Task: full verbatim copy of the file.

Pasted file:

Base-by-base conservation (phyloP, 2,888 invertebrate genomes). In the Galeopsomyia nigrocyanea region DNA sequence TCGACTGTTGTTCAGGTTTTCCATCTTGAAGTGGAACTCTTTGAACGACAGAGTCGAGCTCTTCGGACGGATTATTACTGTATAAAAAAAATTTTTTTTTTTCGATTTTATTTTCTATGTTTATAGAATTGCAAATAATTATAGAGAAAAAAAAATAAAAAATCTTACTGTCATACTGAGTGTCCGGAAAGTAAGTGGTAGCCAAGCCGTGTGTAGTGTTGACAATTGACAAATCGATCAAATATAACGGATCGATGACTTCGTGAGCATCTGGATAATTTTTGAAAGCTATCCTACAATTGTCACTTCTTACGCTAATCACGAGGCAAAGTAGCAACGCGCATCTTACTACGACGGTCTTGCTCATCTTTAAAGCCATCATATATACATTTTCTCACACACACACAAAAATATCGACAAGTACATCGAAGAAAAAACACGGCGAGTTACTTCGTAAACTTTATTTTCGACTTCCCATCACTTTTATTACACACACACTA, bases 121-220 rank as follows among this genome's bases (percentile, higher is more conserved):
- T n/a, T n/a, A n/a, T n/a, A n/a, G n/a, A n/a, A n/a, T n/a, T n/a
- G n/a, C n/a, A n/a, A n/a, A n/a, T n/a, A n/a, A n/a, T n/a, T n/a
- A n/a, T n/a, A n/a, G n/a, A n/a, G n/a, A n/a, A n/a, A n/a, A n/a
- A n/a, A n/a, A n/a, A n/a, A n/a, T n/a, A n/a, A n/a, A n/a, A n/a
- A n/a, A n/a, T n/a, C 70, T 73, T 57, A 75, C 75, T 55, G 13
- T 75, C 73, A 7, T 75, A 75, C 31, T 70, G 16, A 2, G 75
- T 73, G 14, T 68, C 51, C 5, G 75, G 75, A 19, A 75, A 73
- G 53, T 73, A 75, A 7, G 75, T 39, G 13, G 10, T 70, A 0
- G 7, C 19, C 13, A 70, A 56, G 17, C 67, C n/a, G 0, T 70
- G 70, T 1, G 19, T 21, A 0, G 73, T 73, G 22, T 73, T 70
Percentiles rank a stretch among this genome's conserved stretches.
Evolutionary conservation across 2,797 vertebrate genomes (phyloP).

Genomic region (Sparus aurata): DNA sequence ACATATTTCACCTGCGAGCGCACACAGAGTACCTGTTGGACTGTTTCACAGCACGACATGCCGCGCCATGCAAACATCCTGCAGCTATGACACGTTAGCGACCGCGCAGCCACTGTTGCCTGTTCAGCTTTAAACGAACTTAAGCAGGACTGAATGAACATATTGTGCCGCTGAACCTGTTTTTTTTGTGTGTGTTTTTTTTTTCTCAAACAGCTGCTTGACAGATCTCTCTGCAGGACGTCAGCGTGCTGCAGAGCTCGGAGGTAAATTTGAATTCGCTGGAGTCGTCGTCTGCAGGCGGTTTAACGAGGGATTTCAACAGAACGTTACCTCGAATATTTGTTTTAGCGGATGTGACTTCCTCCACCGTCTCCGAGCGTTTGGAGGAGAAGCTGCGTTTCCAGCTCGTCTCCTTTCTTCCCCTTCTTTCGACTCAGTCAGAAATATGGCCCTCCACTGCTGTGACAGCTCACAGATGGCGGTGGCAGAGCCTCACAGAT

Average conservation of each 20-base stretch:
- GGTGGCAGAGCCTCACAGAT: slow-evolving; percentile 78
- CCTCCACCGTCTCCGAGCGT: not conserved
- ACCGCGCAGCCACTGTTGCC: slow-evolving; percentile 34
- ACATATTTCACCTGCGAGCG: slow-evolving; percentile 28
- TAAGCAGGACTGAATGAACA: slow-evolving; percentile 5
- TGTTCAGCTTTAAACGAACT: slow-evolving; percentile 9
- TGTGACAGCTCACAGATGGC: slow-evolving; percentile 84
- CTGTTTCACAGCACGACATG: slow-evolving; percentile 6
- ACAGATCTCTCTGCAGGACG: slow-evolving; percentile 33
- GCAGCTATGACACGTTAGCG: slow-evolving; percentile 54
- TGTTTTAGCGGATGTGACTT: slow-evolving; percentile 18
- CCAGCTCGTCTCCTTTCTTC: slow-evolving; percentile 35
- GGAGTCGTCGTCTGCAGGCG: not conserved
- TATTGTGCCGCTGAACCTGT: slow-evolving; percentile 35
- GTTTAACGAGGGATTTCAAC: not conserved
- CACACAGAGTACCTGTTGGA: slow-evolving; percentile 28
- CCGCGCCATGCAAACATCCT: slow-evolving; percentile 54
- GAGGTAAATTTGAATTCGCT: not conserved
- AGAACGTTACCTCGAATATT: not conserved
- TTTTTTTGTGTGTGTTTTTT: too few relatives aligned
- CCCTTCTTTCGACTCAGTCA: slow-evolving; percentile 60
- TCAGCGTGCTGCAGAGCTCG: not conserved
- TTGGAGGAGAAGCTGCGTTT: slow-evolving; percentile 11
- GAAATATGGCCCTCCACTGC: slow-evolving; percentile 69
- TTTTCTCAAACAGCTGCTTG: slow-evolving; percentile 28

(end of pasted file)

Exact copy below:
Base-by-base conservation (phyloP, 2,888 invertebrate genomes). In the Galeopsomyia nigrocyanea region DNA sequence TCGACTGTTGTTCAGGTTTTCCATCTTGAAGTGGAACTCTTTGAACGACAGAGTCGAGCTCTTCGGACGGATTATTACTGTATAAAAAAAATTTTTTTTTTTCGATTTTATTTTCTATGTTTATAGAATTGCAAATAATTATAGAGAAAAAAAAATAAAAAATCTTACTGTCATACTGAGTGTCCGGAAAGTAAGTGGTAGCCAAGCCGTGTGTAGTGTTGACAATTGACAAATCGATCAAATATAACGGATCGATGACTTCGTGAGCATCTGGATAATTTTTGAAAGCTATCCTACAATTGTCACTTCTTACGCTAATCACGAGGCAAAGTAGCAACGCGCATCTTACTACGACGGTCTTGCTCATCTTTAAAGCCATCATATATACATTTTCTCACACACACACAAAAATATCGACAAGTACATCGAAGAAAAAACACGGCGAGTTACTTCGTAAACTTTATTTTCGACTTCCCATCACTTTTATTACACACACACTA, bases 121-220 rank as follows among this genome's bases (percentile, higher is more conserved):
- T n/a, T n/a, A n/a, T n/a, A n/a, G n/a, A n/a, A n/a, T n/a, T n/a
- G n/a, C n/a, A n/a, A n/a, A n/a, T n/a, A n/a, A n/a, T n/a, T n/a
- A n/a, T n/a, A n/a, G n/a, A n/a, G n/a, A n/a, A n/a, A n/a, A n/a
- A n/a, A n/a, A n/a, A n/a, A n/a, T n/a, A n/a, A n/a, A n/a, A n/a
- A n/a, A n/a, T n/a, C 70, T 73, T 57, A 75, C 75, T 55, G 13
- T 75, C 73, A 7, T 75, A 75, C 31, T 70, G 16, A 2, G 75
- T 73, G 14, T 68, C 51, C 5, G 75, G 75, A 19, A 75, A 73
- G 53, T 73, A 75, A 7, G 75, T 39, G 13, G 10, T 70, A 0
- G 7, C 19, C 13, A 70, A 56, G 17, C 67, C n/a, G 0, T 70
- G 70, T 1, G 19, T 21, A 0, G 73, T 73, G 22, T 73, T 70
Percentiles rank a stretch among this genome's conserved stretches.
Evolutionary conservation across 2,797 vertebrate genomes (phyloP).

Genomic region (Sparus aurata): DNA sequence ACATATTTCACCTGCGAGCGCACACAGAGTACCTGTTGGACTGTTTCACAGCACGACATGCCGCGCCATGCAAACATCCTGCAGCTATGACACGTTAGCGACCGCGCAGCCACTGTTGCCTGTTCAGCTTTAAACGAACTTAAGCAGGACTGAATGAACATATTGTGCCGCTGAACCTGTTTTTTTTGTGTGTGTTTTTTTTTTCTCAAACAGCTGCTTGACAGATCTCTCTGCAGGACGTCAGCGTGCTGCAGAGCTCGGAGGTAAATTTGAATTCGCTGGAGTCGTCGTCTGCAGGCGGTTTAACGAGGGATTTCAACAGAACGTTACCTCGAATATTTGTTTTAGCGGATGTGACTTCCTCCACCGTCTCCGAGCGTTTGGAGGAGAAGCTGCGTTTCCAGCTCGTCTCCTTTCTTCCCCTTCTTTCGACTCAGTCAGAAATATGGCCCTCCACTGCTGTGACAGCTCACAGATGGCGGTGGCAGAGCCTCACAGAT

Average conservation of each 20-base stretch:
- GGTGGCAGAGCCTCACAGAT: slow-evolving; percentile 78
- CCTCCACCGTCTCCGAGCGT: not conserved
- ACCGCGCAGCCACTGTTGCC: slow-evolving; percentile 34
- ACATATTTCACCTGCGAGCG: slow-evolving; percentile 28
- TAAGCAGGACTGAATGAACA: slow-evolving; percentile 5
- TGTTCAGCTTTAAACGAACT: slow-evolving; percentile 9
- TGTGACAGCTCACAGATGGC: slow-evolving; percentile 84
- CTGTTTCACAGCACGACATG: slow-evolving; percentile 6
- ACAGATCTCTCTGCAGGACG: slow-evolving; percentile 33
- GCAGCTATGACACGTTAGCG: slow-evolving; percentile 54
- TGTTTTAGCGGATGTGACTT: slow-evolving; percentile 18
- CCAGCTCGTCTCCTTTCTTC: slow-evolving; percentile 35
- GGAGTCGTCGTCTGCAGGCG: not conserved
- TATTGTGCCGCTGAACCTGT: slow-evolving; percentile 35
- GTTTAACGAGGGATTTCAAC: not conserved
- CACACAGAGTACCTGTTGGA: slow-evolving; percentile 28
- CCGCGCCATGCAAACATCCT: slow-evolving; percentile 54
- GAGGTAAATTTGAATTCGCT: not conserved
- AGAACGTTACCTCGAATATT: not conserved
- TTTTTTTGTGTGTGTTTTTT: too few relatives aligned
- CCCTTCTTTCGACTCAGTCA: slow-evolving; percentile 60
- TCAGCGTGCTGCAGAGCTCG: not conserved
- TTGGAGGAGAAGCTGCGTTT: slow-evolving; percentile 11
- GAAATATGGCCCTCCACTGC: slow-evolving; percentile 69
- TTTTCTCAAACAGCTGCTTG: slow-evolving; percentile 28